Carroll County Times
Carroll County

Parent company of English American to bring jobs to county

Approximately 75 new jobs will be added over the next five years with the opening and expansion of branches of the Tom James Company in Westminster.

English American Tailoring Company, located in Westminster, will expand, and in a related announcement, Carlisle Etcetera LLC said that it will open a new distribution center in the area.

Carlisle Etcetera currently has its distribution center based out of Long Island. Larry Klein, chief financial officer of Carlisle Etcetera LLC, said the area became more desirable when comparing the price of real estate in Long Island to that in Westminster.

"In Long Island, of course, it's 10 times as much, and we liked the idea of owning our building," he said. "It's going to make the company much more profitable."

The new location, 1200 Independence Way, the former Marada Industries building near the new location of General Dynamics, will be mostly shipping and quality control, Klein said.

Though Klein couldn't say what the price of the sale was, he did say that it was a "very economical buy," and "significantly less expensive than it would have been elsewhere."

Carlisle Etcetera is a direct sellers of ladies' apparel, much in the same way English American makes custom-tailored men's clothing.

Tom James owns both Carlisle Etcetera and English American Tailoring. Between the two companies, approximately 75 jobs will be added over five years.

English American Tailoring Company intends to retain its current operations and 380 full-time employees, according to a release from Gov. Martin O'Malley's office.

The Maryland Department of Business and Economic Development approved a $250,000 conditional loan based on job creation and retention, according to the release. Carroll County approved an additional $30,000 job-training grant to assist in training new employees.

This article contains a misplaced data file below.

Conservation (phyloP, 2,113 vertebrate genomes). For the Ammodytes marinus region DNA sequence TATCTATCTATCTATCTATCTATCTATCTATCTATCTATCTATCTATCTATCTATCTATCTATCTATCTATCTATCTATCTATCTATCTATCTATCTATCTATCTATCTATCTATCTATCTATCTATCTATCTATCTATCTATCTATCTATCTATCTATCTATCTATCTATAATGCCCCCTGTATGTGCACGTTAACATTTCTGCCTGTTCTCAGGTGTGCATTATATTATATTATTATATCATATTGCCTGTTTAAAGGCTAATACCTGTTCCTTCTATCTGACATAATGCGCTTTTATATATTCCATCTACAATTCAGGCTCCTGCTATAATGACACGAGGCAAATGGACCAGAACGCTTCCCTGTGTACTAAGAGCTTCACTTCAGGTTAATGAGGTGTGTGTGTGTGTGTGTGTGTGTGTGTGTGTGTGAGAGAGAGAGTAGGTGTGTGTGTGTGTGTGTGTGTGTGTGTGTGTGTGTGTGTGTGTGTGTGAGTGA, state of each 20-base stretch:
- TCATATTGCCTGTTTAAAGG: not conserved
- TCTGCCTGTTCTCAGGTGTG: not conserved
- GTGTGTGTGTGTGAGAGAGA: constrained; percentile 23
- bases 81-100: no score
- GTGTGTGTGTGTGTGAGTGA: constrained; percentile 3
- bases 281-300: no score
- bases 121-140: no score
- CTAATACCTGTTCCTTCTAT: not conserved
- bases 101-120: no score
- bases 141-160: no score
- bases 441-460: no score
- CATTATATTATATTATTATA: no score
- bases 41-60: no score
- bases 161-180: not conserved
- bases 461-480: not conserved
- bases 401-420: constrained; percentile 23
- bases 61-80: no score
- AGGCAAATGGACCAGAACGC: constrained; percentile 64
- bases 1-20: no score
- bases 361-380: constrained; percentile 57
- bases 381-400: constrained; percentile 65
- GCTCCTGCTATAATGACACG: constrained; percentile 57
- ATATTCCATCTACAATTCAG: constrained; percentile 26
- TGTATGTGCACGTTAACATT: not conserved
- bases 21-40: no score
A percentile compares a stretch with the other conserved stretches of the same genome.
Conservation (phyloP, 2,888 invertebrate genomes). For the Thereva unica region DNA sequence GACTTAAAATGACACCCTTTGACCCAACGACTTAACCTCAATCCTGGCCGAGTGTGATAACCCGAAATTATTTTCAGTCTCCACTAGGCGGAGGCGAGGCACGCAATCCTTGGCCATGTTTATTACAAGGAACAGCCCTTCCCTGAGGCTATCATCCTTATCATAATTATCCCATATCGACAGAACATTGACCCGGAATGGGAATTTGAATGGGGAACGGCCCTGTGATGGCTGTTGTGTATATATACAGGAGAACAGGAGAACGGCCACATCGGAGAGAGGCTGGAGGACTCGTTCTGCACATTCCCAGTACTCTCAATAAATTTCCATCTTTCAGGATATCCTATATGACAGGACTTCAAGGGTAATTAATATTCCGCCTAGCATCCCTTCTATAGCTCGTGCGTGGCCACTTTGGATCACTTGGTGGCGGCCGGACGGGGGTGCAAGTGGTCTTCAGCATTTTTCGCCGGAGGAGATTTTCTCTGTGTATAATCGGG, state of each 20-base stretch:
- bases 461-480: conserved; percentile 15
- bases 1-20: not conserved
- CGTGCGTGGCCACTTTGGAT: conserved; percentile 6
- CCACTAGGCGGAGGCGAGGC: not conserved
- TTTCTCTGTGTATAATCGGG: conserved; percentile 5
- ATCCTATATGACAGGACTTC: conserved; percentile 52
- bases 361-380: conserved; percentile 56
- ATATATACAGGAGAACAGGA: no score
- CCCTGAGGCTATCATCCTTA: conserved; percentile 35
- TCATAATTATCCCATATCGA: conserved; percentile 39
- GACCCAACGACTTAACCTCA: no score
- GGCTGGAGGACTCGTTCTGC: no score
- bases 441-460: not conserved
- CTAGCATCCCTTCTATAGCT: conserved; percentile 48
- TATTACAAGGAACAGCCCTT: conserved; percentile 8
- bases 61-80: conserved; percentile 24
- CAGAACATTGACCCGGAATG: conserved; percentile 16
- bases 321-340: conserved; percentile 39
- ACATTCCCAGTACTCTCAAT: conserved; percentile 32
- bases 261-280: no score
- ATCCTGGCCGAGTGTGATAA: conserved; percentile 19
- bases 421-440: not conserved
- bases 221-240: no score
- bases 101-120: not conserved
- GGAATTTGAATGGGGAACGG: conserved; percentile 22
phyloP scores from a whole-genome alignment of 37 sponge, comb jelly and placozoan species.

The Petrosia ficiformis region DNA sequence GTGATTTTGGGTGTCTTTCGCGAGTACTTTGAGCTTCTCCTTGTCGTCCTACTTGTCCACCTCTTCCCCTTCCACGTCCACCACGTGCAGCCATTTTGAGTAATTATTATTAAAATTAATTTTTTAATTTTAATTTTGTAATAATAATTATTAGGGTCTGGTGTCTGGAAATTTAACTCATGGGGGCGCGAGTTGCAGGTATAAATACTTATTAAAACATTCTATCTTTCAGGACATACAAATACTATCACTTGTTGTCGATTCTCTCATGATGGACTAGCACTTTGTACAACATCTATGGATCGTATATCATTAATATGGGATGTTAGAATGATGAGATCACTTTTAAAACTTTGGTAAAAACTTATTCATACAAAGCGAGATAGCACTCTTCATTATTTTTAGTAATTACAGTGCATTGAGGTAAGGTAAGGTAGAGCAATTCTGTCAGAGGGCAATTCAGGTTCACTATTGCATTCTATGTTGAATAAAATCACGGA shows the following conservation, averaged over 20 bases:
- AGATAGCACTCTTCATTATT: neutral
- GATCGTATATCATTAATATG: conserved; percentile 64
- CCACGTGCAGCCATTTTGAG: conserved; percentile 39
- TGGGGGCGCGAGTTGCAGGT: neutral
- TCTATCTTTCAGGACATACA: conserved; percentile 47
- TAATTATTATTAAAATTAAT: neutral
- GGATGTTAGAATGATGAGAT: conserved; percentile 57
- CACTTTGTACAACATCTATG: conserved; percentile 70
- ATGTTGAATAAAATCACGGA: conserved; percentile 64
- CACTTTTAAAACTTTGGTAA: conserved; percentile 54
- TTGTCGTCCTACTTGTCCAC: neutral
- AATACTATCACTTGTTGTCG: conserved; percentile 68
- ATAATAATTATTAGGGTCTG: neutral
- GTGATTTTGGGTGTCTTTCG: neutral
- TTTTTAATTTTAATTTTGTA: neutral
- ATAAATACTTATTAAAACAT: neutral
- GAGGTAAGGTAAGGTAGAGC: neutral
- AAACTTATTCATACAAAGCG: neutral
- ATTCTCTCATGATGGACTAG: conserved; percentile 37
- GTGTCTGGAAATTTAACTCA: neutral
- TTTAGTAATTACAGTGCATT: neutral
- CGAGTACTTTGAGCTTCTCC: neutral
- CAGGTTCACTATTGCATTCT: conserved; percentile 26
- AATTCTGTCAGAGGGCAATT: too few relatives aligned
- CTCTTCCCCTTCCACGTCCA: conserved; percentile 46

Commissioner Dave Roush, R-District 3, said the county government's hope and expectation is that the clothing companies will hire from inside the county when hiring.

Klein said the number one reason Tom James is expanding in Westminster is because of the people who work in Carroll County.

Roush said the pool of potential employees has always been the number one attraction for employers.

"I think that's part of the good experience that English American has had here," he said.

Some data show manufacturing could be making a slight comeback in Maryland, after years of decline. In 2002, there were 4,534 manufacturing companies in Maryland, while last year there were 3,704, according to the Department of Labor, Licensing and Regulation.

Carroll County follows a similar pattern. While there were 175 manufacturers in 2002, the oldest data available, last year there were 137 manufacturing companies.

According to DLLR, manufacturing is one of the most sought-after fields in Carroll and Howard counties. Manufacturing ranked second out of 10 in the top industries advertising job openings in November 2013, with 1,148 job openings.

Nina Smith, spokesperson for O'Malley's office, said Tom James moving its ladies' apparel distribution warehouse shows that manufacturing is continuing to recover.

"Maryland has laid the groundwork for companies to grow and expand here in our state," she said.